Three films, three genres, one universe, six characters and no money. European cinema has been longing for a work that can push boundaries while attracting a popular following. And TRILOGY may well be it. We chat to its director Lucas Belvaux, profile the second part’s star Ornella Muti and ask what on this earth possessed the Flemish master to create such a remarkable work. Words: Paul Dale
ats talk to me. I)ogs too. They tell me that when I leave
my house in the morning a whole drama unfolds in my
front room. They tell me the postman lets himself in and watches videos from my couch. Junkies use the fiat for their shenanigans. yet when I return at night. nothing is touched. nothing has been moved. apart perhaps from my paranoia. It is impossible to know what really goes on when we close the door on our domestic lives to pursue the mundane and the ridiculous elsewhere. but writers. filmmakers and artists have always tried to join the dots that lead us to the possibility of complete perception.
A new film trilogy by Belgian actor/director Lucas Belvaux is the latest in a long and honourable tradition of films and novels that deviate from linear methods of depicting time and narrative. Three separate movies lilrned using widely different genres. they overlap and intenveave different views of the same events. Belvaux‘s films were originally released as ()n the Run. An Amazing ( imp/c and After Lil? but they have been renamed for British release as simply ()m‘. Two and Three.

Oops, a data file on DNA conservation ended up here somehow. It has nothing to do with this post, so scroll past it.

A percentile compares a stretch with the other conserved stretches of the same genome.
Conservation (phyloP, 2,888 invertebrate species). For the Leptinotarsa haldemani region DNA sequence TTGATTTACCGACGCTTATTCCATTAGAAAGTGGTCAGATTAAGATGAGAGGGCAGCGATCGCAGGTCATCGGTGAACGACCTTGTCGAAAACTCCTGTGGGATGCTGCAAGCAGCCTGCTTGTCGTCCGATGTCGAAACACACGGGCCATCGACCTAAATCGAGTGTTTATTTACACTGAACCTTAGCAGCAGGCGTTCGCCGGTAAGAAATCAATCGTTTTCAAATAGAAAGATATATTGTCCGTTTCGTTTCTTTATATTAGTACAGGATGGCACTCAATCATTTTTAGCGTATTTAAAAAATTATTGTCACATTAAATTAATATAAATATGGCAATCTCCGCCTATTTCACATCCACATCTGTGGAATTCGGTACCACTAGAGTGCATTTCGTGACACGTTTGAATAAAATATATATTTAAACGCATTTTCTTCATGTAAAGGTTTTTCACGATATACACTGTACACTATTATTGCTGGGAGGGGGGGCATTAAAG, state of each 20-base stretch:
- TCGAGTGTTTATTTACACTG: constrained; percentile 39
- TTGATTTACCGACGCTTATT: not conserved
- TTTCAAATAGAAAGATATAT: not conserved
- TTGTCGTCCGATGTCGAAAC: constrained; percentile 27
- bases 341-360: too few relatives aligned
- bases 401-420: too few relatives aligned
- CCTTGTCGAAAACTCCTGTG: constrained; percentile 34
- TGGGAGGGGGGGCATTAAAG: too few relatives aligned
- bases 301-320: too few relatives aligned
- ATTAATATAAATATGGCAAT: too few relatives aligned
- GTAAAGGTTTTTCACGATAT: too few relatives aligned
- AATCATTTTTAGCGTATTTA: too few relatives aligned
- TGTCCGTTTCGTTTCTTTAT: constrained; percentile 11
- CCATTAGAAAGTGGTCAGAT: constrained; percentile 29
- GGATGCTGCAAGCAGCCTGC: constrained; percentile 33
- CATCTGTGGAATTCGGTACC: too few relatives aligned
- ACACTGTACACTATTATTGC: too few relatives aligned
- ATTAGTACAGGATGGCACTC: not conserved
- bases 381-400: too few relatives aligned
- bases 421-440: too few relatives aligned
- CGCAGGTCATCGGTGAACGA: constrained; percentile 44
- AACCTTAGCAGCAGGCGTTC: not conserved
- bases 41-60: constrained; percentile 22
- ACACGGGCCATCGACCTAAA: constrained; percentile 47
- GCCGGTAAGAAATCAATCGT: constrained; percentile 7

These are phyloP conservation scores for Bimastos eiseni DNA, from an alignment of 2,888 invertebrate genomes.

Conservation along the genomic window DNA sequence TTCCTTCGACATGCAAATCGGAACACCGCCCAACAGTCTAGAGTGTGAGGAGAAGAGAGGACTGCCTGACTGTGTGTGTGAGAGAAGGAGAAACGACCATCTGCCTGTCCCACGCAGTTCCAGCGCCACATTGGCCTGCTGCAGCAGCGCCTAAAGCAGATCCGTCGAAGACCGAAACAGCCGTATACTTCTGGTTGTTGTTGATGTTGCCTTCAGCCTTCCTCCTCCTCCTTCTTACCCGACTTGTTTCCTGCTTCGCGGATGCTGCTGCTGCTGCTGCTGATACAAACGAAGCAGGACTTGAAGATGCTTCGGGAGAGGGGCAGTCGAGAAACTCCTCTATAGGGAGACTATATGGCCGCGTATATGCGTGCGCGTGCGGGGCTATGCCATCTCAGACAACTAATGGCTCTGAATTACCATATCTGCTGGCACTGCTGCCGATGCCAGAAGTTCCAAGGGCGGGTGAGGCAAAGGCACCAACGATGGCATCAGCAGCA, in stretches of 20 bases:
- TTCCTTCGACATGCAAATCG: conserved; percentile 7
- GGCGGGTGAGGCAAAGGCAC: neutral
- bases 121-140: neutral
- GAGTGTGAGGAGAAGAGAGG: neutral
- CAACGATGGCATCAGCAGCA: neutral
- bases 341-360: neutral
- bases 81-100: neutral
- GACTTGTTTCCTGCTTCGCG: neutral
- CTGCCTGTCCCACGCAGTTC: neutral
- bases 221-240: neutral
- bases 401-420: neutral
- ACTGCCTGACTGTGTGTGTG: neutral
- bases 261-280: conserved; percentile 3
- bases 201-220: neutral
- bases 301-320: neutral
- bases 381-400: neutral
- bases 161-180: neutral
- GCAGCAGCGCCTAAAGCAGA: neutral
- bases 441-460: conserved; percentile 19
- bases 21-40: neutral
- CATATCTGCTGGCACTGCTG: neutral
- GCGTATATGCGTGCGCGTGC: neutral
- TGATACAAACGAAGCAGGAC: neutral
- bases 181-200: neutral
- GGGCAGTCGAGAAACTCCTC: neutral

There are many precedents to this approach: Akira Kurosawa's Ray/roman. and Lawrence l)urrell's Alexandria
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Quarry! come to mind but for Belvaux there is only one daddy who set him on the road to madness and excess. 'ln these films only Honore de Balzac is my influence.’ Belvaux breaks off to talk to his translator. A surprisingly diminutive. thin and intense man in his early 40s. Belvaux is from l’rench Belgium. and the fractured sentences tumble from him with a yokel grate.
‘ln Balzac's ('(mrr'r/iv Humaim'. a series that embraces 80 novels played over 150 years. one character in one book is a secondary character in another. It creates a world. a society of genius. For instance. in one short story there is a very bad painter who wants all the riches of the court and society — he wants to be part of the bourgeoisie. He eventually achieves this. but he also happens to be a very generous man. helping his artistic friends who are infinitely more gifted than him. so his own work is surpassed and generally ignored. We flash forward to a later short story by Balzac and there is a description of another bourgeois house in which he describes a painting on the wall. which is the painting of the bad painter by one of his talented friends. It is these connections between the author and the reader that Balzac makes throughout his body of work.‘
It is perhaps arrogant to align your own work (namely three films destined to play in arthouses and the smaller screens of the more progressive multiplexes) with possibly the greatest